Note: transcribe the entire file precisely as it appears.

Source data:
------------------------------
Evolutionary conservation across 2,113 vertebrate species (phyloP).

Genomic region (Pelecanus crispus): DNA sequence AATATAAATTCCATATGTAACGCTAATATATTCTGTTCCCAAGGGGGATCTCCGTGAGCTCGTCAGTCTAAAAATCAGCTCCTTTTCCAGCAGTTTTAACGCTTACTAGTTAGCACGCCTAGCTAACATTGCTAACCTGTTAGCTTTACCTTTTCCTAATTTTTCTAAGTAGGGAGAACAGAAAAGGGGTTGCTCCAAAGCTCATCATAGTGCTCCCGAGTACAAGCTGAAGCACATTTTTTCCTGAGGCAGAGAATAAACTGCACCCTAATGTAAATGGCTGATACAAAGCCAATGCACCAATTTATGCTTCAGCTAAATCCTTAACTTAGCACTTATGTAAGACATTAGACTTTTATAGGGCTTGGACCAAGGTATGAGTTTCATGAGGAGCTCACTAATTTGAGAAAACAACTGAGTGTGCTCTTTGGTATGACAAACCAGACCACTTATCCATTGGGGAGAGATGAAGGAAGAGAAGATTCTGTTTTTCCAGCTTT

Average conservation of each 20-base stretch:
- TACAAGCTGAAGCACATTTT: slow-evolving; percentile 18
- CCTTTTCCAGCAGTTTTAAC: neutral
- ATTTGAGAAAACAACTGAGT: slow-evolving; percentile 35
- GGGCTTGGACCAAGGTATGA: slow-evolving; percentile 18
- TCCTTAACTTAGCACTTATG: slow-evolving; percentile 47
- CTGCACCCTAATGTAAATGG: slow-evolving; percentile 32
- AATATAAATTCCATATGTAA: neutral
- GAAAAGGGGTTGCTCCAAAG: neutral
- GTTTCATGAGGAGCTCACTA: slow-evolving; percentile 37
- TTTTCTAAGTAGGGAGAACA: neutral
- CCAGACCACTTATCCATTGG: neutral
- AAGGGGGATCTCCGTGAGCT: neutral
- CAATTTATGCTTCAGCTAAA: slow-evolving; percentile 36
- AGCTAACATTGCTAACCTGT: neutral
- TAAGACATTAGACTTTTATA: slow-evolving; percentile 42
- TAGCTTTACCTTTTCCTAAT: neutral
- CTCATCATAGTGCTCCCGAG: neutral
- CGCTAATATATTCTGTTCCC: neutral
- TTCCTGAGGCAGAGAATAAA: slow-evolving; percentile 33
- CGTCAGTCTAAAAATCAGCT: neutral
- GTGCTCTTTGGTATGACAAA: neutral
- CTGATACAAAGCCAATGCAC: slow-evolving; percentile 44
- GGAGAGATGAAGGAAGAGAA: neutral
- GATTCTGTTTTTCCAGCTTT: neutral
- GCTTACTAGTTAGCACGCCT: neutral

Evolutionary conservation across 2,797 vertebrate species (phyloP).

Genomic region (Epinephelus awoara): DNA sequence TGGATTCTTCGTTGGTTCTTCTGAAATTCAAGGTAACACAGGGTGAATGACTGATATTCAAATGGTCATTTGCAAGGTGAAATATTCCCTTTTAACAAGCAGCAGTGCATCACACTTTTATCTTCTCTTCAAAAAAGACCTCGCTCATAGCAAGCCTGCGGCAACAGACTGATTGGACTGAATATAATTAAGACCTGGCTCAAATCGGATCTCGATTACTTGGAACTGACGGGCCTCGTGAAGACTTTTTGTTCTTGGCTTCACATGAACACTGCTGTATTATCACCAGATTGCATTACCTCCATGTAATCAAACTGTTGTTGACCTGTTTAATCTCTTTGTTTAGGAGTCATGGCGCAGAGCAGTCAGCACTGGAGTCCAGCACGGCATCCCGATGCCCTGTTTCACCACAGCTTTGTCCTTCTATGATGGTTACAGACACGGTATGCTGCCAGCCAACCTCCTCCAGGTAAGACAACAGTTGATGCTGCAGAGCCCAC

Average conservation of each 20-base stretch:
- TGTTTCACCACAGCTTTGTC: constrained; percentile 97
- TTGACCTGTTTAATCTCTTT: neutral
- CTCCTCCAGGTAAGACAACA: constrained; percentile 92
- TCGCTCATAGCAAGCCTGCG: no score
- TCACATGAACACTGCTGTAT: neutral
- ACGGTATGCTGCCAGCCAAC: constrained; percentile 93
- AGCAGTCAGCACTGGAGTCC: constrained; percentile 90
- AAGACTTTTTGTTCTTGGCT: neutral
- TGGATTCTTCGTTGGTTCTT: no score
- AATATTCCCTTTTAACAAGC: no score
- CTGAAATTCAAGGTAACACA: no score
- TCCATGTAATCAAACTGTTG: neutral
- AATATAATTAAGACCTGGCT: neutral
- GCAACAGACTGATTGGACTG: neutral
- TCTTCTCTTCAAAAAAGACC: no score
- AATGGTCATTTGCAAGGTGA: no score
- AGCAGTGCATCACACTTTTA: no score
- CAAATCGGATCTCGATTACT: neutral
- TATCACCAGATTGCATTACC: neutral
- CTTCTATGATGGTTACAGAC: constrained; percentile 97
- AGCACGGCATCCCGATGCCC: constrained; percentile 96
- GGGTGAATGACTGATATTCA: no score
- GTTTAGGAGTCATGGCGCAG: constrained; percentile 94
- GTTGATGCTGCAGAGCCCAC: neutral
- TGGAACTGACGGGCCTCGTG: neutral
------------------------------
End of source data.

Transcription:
Evolutionary conservation across 2,113 vertebrate species (phyloP).

Genomic region (Pelecanus crispus): DNA sequence AATATAAATTCCATATGTAACGCTAATATATTCTGTTCCCAAGGGGGATCTCCGTGAGCTCGTCAGTCTAAAAATCAGCTCCTTTTCCAGCAGTTTTAACGCTTACTAGTTAGCACGCCTAGCTAACATTGCTAACCTGTTAGCTTTACCTTTTCCTAATTTTTCTAAGTAGGGAGAACAGAAAAGGGGTTGCTCCAAAGCTCATCATAGTGCTCCCGAGTACAAGCTGAAGCACATTTTTTCCTGAGGCAGAGAATAAACTGCACCCTAATGTAAATGGCTGATACAAAGCCAATGCACCAATTTATGCTTCAGCTAAATCCTTAACTTAGCACTTATGTAAGACATTAGACTTTTATAGGGCTTGGACCAAGGTATGAGTTTCATGAGGAGCTCACTAATTTGAGAAAACAACTGAGTGTGCTCTTTGGTATGACAAACCAGACCACTTATCCATTGGGGAGAGATGAAGGAAGAGAAGATTCTGTTTTTCCAGCTTT

Average conservation of each 20-base stretch:
- TACAAGCTGAAGCACATTTT: slow-evolving; percentile 18
- CCTTTTCCAGCAGTTTTAAC: neutral
- ATTTGAGAAAACAACTGAGT: slow-evolving; percentile 35
- GGGCTTGGACCAAGGTATGA: slow-evolving; percentile 18
- TCCTTAACTTAGCACTTATG: slow-evolving; percentile 47
- CTGCACCCTAATGTAAATGG: slow-evolving; percentile 32
- AATATAAATTCCATATGTAA: neutral
- GAAAAGGGGTTGCTCCAAAG: neutral
- GTTTCATGAGGAGCTCACTA: slow-evolving; percentile 37
- TTTTCTAAGTAGGGAGAACA: neutral
- CCAGACCACTTATCCATTGG: neutral
- AAGGGGGATCTCCGTGAGCT: neutral
- CAATTTATGCTTCAGCTAAA: slow-evolving; percentile 36
- AGCTAACATTGCTAACCTGT: neutral
- TAAGACATTAGACTTTTATA: slow-evolving; percentile 42
- TAGCTTTACCTTTTCCTAAT: neutral
- CTCATCATAGTGCTCCCGAG: neutral
- CGCTAATATATTCTGTTCCC: neutral
- TTCCTGAGGCAGAGAATAAA: slow-evolving; percentile 33
- CGTCAGTCTAAAAATCAGCT: neutral
- GTGCTCTTTGGTATGACAAA: neutral
- CTGATACAAAGCCAATGCAC: slow-evolving; percentile 44
- GGAGAGATGAAGGAAGAGAA: neutral
- GATTCTGTTTTTCCAGCTTT: neutral
- GCTTACTAGTTAGCACGCCT: neutral

Evolutionary conservation across 2,797 vertebrate species (phyloP).

Genomic region (Epinephelus awoara): DNA sequence TGGATTCTTCGTTGGTTCTTCTGAAATTCAAGGTAACACAGGGTGAATGACTGATATTCAAATGGTCATTTGCAAGGTGAAATATTCCCTTTTAACAAGCAGCAGTGCATCACACTTTTATCTTCTCTTCAAAAAAGACCTCGCTCATAGCAAGCCTGCGGCAACAGACTGATTGGACTGAATATAATTAAGACCTGGCTCAAATCGGATCTCGATTACTTGGAACTGACGGGCCTCGTGAAGACTTTTTGTTCTTGGCTTCACATGAACACTGCTGTATTATCACCAGATTGCATTACCTCCATGTAATCAAACTGTTGTTGACCTGTTTAATCTCTTTGTTTAGGAGTCATGGCGCAGAGCAGTCAGCACTGGAGTCCAGCACGGCATCCCGATGCCCTGTTTCACCACAGCTTTGTCCTTCTATGATGGTTACAGACACGGTATGCTGCCAGCCAACCTCCTCCAGGTAAGACAACAGTTGATGCTGCAGAGCCCAC

Average conservation of each 20-base stretch:
- TGTTTCACCACAGCTTTGTC: constrained; percentile 97
- TTGACCTGTTTAATCTCTTT: neutral
- CTCCTCCAGGTAAGACAACA: constrained; percentile 92
- TCGCTCATAGCAAGCCTGCG: no score
- TCACATGAACACTGCTGTAT: neutral
- ACGGTATGCTGCCAGCCAAC: constrained; percentile 93
- AGCAGTCAGCACTGGAGTCC: constrained; percentile 90
- AAGACTTTTTGTTCTTGGCT: neutral
- TGGATTCTTCGTTGGTTCTT: no score
- AATATTCCCTTTTAACAAGC: no score
- CTGAAATTCAAGGTAACACA: no score
- TCCATGTAATCAAACTGTTG: neutral
- AATATAATTAAGACCTGGCT: neutral
- GCAACAGACTGATTGGACTG: neutral
- TCTTCTCTTCAAAAAAGACC: no score
- AATGGTCATTTGCAAGGTGA: no score
- AGCAGTGCATCACACTTTTA: no score
- CAAATCGGATCTCGATTACT: neutral
- TATCACCAGATTGCATTACC: neutral
- CTTCTATGATGGTTACAGAC: constrained; percentile 97
- AGCACGGCATCCCGATGCCC: constrained; percentile 96
- GGGTGAATGACTGATATTCA: no score
- GTTTAGGAGTCATGGCGCAG: constrained; percentile 94
- GTTGATGCTGCAGAGCCCAC: neutral
- TGGAACTGACGGGCCTCGTG: neutral